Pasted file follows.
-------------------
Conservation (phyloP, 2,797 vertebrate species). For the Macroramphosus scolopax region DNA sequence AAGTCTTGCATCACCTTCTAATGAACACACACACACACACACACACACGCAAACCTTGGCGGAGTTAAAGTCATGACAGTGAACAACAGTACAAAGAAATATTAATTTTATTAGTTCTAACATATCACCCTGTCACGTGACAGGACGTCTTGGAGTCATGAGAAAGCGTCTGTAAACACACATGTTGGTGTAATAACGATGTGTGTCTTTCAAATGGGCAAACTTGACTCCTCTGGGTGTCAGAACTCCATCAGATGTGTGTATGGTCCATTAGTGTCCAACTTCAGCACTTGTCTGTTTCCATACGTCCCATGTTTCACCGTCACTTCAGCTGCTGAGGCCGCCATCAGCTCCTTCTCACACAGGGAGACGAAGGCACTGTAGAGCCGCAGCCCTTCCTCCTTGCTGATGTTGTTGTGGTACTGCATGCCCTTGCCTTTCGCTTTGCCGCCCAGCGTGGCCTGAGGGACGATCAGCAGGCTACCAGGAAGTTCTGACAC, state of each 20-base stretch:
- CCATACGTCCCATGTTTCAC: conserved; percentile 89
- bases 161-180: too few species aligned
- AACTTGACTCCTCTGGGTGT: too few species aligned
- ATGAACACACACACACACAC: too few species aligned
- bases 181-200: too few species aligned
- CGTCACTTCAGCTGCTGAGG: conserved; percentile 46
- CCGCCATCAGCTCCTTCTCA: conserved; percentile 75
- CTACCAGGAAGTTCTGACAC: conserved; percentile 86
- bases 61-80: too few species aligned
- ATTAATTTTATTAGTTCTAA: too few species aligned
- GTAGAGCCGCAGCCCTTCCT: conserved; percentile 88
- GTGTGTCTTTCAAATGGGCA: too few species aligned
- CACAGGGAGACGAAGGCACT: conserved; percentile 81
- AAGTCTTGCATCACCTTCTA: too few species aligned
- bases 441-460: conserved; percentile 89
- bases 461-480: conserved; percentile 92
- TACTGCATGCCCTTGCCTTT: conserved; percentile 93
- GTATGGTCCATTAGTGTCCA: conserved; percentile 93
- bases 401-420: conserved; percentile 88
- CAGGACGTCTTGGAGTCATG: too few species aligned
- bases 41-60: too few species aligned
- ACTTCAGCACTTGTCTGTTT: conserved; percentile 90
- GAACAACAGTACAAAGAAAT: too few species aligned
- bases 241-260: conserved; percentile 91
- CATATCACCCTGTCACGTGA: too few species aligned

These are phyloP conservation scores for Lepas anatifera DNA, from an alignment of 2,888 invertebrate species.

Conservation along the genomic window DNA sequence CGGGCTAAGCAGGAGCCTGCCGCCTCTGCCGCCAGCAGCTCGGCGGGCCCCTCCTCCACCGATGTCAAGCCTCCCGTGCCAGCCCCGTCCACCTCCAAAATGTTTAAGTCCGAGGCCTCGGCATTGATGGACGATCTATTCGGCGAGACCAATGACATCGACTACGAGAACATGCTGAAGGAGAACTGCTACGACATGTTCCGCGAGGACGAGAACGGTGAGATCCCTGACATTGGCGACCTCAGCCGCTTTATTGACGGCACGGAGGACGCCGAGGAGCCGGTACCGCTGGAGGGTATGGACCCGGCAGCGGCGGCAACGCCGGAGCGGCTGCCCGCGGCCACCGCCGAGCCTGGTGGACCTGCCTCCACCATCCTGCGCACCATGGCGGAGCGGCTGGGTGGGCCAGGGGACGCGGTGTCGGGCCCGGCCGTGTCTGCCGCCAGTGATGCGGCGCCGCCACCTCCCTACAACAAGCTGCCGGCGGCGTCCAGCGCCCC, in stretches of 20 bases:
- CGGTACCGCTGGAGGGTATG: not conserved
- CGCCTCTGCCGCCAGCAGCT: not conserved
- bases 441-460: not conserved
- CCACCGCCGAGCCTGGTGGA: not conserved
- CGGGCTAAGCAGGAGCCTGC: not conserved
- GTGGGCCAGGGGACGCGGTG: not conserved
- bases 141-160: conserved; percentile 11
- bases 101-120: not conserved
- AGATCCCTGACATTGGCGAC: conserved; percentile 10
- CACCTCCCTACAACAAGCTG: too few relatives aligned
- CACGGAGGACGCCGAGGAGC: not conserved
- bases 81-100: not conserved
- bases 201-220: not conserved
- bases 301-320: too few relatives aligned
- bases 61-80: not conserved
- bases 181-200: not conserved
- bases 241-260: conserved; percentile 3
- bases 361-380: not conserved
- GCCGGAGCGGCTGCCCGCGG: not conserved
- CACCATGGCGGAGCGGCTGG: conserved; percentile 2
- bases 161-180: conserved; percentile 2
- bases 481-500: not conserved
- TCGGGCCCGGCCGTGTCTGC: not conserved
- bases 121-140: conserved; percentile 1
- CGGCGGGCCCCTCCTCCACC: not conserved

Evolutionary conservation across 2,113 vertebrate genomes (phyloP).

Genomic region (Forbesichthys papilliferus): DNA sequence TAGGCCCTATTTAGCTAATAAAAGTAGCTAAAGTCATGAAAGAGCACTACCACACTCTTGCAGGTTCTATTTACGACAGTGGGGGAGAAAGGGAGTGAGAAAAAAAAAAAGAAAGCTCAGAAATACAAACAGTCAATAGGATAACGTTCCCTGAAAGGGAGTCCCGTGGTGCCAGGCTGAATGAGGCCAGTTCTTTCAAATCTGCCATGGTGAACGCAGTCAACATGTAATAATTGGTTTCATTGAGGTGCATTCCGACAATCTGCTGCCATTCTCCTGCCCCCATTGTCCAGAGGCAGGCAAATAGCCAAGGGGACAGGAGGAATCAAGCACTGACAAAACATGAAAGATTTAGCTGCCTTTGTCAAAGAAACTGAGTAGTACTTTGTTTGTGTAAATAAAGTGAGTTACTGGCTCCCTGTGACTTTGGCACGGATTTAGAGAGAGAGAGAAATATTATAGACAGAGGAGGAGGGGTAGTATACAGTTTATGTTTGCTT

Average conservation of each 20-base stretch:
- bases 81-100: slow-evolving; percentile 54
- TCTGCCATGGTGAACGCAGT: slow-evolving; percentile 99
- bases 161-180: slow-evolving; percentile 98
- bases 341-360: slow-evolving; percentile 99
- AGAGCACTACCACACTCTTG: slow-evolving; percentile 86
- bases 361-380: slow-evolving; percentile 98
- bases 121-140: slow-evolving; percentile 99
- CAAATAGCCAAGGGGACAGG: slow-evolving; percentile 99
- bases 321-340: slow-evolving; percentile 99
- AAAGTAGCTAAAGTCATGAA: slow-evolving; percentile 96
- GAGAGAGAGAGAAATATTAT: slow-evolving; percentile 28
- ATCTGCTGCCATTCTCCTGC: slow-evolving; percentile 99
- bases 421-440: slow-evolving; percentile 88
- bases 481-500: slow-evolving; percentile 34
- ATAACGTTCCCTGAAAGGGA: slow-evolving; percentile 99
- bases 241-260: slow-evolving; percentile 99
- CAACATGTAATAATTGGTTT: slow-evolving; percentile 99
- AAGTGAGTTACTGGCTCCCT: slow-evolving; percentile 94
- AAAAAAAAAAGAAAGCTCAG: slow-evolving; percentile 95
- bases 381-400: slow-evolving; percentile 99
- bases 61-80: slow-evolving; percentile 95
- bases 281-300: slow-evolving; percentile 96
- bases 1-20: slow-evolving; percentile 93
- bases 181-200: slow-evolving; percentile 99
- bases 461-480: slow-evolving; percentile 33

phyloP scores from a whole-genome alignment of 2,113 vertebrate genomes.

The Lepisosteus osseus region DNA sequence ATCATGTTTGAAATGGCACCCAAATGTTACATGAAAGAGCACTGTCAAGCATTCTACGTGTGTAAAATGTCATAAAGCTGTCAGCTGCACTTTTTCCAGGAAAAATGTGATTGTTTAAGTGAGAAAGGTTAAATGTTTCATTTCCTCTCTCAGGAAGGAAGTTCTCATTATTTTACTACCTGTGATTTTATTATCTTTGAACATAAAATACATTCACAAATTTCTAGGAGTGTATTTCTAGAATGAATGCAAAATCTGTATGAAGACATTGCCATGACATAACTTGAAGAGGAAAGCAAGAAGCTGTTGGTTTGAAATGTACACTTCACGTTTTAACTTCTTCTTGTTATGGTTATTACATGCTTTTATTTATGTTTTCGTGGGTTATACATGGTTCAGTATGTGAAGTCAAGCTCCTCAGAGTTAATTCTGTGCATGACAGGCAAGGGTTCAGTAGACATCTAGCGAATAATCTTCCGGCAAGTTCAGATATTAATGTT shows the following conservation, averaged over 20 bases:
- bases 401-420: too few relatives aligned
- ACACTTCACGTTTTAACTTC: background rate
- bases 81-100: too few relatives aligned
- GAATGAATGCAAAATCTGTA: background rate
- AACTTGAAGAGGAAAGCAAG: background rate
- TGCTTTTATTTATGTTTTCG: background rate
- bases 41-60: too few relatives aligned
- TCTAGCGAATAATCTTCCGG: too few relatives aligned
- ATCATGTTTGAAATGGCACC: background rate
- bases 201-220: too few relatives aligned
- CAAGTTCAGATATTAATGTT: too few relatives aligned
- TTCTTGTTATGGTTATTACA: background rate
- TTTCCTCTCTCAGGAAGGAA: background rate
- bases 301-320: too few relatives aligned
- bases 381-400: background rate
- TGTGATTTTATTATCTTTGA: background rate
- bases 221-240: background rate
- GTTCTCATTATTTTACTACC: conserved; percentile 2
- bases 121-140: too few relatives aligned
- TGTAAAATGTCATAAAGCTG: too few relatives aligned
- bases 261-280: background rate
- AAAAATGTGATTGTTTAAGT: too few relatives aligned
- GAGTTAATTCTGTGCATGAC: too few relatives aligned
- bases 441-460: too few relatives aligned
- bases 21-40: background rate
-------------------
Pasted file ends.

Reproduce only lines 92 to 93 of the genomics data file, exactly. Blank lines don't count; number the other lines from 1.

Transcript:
- ATCATGTTTGAAATGGCACC: background rate
- bases 201-220: too few relatives aligned